3. What is there in the whole case to call for the flood of calumny, coarse and brutal (we beg pardon of the brutes) insult to which we have been subjected? These facts which we now publish could have been learned at any time by anyone wishing to know the truth.
4. How much encouragement does the treatment we have received in this case afford us to lend a helping hand to the needy again? Probably if called on tomorrow, we should face the music and fight the battle again remembering who said, “Blessed are ye, when men shall revile you and prosecute you, and say all manner of evil against you falsely, for my sake.” Thank God! We have, at least for a time, got this poor child only 17 years old, out of the mire! May God keep her out of it! THE W. C. T. U.
Excerpts from lengthy article...
Winfield Courier, Thursday, June 18, 1885.

College Committee Welcomed. Thursday was the occasion of much joy to the people of Winfield and vicinity. The Opera House was filled with rejoicing people. Early in the evening the House commenced to fill, and impatiently waited for the gentlemen to put in an appearance for whom they had gathered to welcome. The Courier Cornet Band discoursed sweet music, sufficient to charm a God of olden times. Everybody felt happy. On motion of W. C. Robinson, John C. Long was unanimously elected chairman of the meeting. Mr. Long was heartily cheered upon taking the platform.
Among the more potent factors in obtaining this great enterprise for Winfield were the soliciting committees who circulated the sub-papers with wonderful energy and success. They raised nearly twenty thousand dollars in this way—almost every man, young and old, in the city made good subscriptions, with many donations from the ladies. Nothing could more plainly demonstrate the great liberality and public spirit of our citizens. There is no doubt that without such assiduous labor on the part of these soliciting committees, Winfield would never have got the college. The committee for Winfield city were: Capt. J. B. Nipp, Judge T. H. Soward, Judge H. D. Gans, Capt. T. B. Myers, Prof. A. Gridley, J. E. Conklin, Frank Bowen, and J. E. Farnsworth. Those soliciting in adjacent territory, as near as we can ascertain, were: Rev. B. Kelly, Col. Wm. Whiting, Rev. S. S. Holloway, Rev. J. H. Snyder, A. H. Limerick, J. A. Rinker, T. J. Johnson, Dr. S. R. Marsh, J. W. Browning, J. A. McGuire, George Gale, D. W. P. Rothrock, D. A. Sherrard, D. Gramme, W. E. Martin, A. Staggers, W. D. Roberts, E. M. Reynolds, J. C. Roberts, and C. Hewitt.
Winfield Courier, Thursday, June 25, 1885.
Mrs. Ed Holloway, nee Miss Hortense Holmes, with her six-year-old boy, Eugene, arrived Sunday morning from Sedan and is a guest of Miss Jessie Millington.
Winfield Courier, Thursday, July 23, 1885.
Mr. S. S. Holloway has the agency of Winfield and Arkansas City for the “Personal Memoirs of U. S. Grant.” The Memoirs embrace two volumes of five hundred pages each, and should be in every American’s hands. They are embellished with live steel portraits by Marshall and by Ritchie; two etchings, numerous maps, plans, and facsimiles of handwriting. The typography is clear and beautiful, and the bindings durable and artistic. These Memoirs consist largely of the inside facts of the late war, known only to the commander of the armies, or at least better by him than by any other persons, together with anecdotes and personal reminiscences, all written by the old soldier himself. The work is one which every American home should contain. Gen. Grant is not the property of any political party. He belongs to the whole country. Democrats and Republicans alike respect and revere the man who has done more than any other to bring honor to our country among the nations of the earth, and who is now lying at the point of death at Mt. McGregor. The volumes are dedicated to the American soldier and sailor, and each copy contains this dedication in a facsimile of the general’s own handwriting. The bulk of the profits arising from the sale of the “Memoirs,” we understand, go to Gen. Grant, and his family. The book is guaranteed to be sold only on subscription. Mr. Holloway will call on you soon.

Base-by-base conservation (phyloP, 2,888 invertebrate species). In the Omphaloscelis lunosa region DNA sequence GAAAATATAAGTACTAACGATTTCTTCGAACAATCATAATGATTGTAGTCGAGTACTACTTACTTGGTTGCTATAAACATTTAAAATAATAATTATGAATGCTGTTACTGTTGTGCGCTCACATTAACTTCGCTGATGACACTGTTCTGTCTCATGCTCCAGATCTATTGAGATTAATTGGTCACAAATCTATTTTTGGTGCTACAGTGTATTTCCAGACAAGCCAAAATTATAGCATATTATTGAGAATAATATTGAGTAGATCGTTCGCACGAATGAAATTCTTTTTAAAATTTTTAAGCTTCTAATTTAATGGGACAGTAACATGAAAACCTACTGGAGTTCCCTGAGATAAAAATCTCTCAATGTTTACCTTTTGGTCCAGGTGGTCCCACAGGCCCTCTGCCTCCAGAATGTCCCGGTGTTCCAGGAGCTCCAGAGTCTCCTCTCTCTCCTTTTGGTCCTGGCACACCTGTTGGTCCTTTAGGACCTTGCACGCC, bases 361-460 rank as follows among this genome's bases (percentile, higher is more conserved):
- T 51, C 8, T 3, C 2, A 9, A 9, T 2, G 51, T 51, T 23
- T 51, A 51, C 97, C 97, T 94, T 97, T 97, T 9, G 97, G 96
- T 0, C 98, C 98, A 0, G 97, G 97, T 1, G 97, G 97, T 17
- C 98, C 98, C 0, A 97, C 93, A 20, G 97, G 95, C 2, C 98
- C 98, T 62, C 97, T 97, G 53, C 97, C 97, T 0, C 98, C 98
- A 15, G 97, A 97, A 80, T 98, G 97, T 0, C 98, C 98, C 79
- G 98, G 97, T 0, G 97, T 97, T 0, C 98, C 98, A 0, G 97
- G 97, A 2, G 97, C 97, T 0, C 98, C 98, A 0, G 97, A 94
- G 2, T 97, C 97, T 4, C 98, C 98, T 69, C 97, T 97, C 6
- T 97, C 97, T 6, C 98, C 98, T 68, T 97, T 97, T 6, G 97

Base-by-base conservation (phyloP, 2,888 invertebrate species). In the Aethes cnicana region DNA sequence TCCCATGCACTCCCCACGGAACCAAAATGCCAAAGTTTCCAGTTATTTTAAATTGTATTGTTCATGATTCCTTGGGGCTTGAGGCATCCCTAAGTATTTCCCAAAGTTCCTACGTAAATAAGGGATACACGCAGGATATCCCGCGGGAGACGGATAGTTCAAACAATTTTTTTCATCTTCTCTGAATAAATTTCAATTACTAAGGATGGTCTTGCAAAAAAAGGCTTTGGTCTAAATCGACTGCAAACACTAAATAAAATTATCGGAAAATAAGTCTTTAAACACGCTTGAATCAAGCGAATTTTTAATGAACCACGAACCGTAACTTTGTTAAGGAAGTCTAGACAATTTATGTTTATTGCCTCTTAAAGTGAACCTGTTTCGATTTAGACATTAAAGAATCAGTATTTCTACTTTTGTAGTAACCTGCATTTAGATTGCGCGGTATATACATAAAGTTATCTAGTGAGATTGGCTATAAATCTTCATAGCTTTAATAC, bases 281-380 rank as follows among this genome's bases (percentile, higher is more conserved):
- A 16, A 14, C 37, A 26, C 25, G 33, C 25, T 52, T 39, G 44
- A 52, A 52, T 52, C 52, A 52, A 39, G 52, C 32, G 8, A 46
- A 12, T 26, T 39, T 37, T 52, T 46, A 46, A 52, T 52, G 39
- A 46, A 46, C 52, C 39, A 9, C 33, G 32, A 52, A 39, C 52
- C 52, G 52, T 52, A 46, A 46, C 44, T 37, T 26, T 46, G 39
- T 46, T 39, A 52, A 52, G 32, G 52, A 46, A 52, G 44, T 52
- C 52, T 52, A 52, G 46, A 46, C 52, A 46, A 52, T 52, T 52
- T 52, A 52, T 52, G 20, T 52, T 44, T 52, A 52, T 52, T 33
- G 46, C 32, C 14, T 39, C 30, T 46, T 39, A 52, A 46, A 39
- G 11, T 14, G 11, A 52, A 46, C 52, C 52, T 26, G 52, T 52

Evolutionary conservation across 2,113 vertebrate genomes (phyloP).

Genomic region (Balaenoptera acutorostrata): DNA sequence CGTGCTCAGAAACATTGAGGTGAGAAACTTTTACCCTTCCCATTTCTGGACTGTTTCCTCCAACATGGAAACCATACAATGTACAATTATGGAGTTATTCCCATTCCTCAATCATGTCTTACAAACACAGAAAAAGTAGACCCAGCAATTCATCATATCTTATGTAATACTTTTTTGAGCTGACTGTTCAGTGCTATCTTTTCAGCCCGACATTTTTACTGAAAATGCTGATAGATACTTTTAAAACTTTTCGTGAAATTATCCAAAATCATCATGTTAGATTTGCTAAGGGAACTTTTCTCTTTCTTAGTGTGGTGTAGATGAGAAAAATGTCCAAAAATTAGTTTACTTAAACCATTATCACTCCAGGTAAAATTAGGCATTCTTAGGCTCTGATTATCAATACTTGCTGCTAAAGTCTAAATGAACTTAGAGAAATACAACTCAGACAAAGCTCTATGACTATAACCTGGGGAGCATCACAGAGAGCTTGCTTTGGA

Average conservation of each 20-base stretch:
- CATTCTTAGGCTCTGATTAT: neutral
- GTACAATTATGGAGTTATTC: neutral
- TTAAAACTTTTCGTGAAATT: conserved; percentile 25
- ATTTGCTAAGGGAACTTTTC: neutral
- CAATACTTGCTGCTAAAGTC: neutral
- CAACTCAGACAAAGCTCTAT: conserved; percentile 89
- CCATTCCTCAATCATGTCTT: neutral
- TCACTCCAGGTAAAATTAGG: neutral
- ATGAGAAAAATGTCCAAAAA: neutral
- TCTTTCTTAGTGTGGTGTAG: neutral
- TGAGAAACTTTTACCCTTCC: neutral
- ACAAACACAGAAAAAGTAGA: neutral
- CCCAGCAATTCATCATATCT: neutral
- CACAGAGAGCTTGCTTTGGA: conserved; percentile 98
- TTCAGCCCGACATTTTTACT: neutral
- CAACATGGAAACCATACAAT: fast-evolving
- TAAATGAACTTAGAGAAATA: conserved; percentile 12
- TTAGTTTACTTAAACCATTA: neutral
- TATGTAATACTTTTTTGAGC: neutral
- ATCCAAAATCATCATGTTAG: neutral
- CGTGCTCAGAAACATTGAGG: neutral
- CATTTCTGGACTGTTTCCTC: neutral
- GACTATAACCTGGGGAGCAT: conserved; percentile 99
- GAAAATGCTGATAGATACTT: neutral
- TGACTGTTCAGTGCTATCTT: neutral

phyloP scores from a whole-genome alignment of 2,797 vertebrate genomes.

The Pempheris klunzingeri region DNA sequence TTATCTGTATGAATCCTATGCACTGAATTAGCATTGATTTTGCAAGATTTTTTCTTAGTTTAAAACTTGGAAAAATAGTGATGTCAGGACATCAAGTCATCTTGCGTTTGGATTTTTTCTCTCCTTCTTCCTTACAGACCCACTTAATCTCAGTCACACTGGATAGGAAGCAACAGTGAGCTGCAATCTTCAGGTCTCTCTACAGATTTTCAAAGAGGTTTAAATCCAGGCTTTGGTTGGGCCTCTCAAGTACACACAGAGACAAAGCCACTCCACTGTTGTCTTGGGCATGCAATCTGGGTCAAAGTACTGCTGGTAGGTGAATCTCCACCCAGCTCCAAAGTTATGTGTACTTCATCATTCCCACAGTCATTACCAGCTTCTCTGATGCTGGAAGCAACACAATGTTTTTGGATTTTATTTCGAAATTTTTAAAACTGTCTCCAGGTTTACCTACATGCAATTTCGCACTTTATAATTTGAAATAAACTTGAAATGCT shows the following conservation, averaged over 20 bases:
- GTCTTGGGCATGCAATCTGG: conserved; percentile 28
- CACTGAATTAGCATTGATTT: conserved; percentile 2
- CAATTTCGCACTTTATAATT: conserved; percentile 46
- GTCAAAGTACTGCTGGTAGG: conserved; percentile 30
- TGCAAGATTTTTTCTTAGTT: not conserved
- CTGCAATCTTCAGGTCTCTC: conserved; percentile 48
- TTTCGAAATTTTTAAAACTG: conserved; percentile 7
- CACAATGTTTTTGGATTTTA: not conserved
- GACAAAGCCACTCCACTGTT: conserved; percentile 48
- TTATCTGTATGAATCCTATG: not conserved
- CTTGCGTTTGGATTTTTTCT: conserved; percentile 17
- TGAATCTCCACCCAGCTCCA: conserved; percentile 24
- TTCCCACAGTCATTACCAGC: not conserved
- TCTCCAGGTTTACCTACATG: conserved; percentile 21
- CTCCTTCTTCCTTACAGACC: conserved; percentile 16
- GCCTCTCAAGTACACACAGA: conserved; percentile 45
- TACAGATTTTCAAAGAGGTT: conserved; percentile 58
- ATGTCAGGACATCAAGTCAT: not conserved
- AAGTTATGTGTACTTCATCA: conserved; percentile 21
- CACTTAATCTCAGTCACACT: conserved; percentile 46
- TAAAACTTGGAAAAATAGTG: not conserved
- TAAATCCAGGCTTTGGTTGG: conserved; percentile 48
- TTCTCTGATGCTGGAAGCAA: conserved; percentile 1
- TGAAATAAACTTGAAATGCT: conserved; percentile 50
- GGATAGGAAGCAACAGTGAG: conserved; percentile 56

Winfield Courier, Thursday, August 27, 1885.

Katie, the little three-year-old daughter of Mrs. James Holloway, who is visiting in the family of THE COURIER senior, wandered off Wednesday without a guardian. The little one was seen here and there, but seemed to move with a confidence that betokened no danger though her head was bare, so no one stopped her. The family and friends were out in force to find her, and after several hours hunt E. F. Blair, who was hunting in his buggy, found her in the care of a family across the S. K. railroad, who had picked her up. Katie had picked up a pocket-book and started out shopping, she said.
Winfield Courier, Thursday, October 1, 1885.
We call special attention to the public sale, on Thursday, the 28th of October, of Mr. Holloway’s entire herd of fifty-eight high grade Durham cattle sale, to commence at 10 o’clock a.m., on his farm, four miles east of Winfield, on the old Tisdale road. The herd is composed of fresh milk cows with young calves, fine young cows near calving, other young cows more or less forward with calf, steers and heifers, one and two years old last spring, and some very fine spring calves. The herd is in splendid condition and is a very desirable lot of cattle to buy. A credit of 12 months will be given on all sales, the purchaser to give bankable note, with 10 per cent interest.
Winfield Courier, Thursday, October 15, 1885.
Thursday night was the occasion of one of the most brilliant weddings in the history of the city, that of Mr. Ezra H. Nixon and Miss Jessie Millington, which took place at the pleasant, commodious home of the bride’s parents, Mr. and Mrs. D. A. Millington. The wide acquaintance and popularity of the contracting parties, with the fact that the bride was the last child of a happy home, made the marriage anticipated with warm interest. The parents had planned a celebration fitting to the departure in marriage of the last and youngest member of their household—the one who was the greatest pride and joy to their ripened years.
Mr. and Mrs. E. W. Holloway, of Sedan, silver and cut glass pickle castor.
Mr. and Mrs. J. F. Holloway, Omaha, Nebraska, Amberina berry dish.


Cowley County Historical Society Museum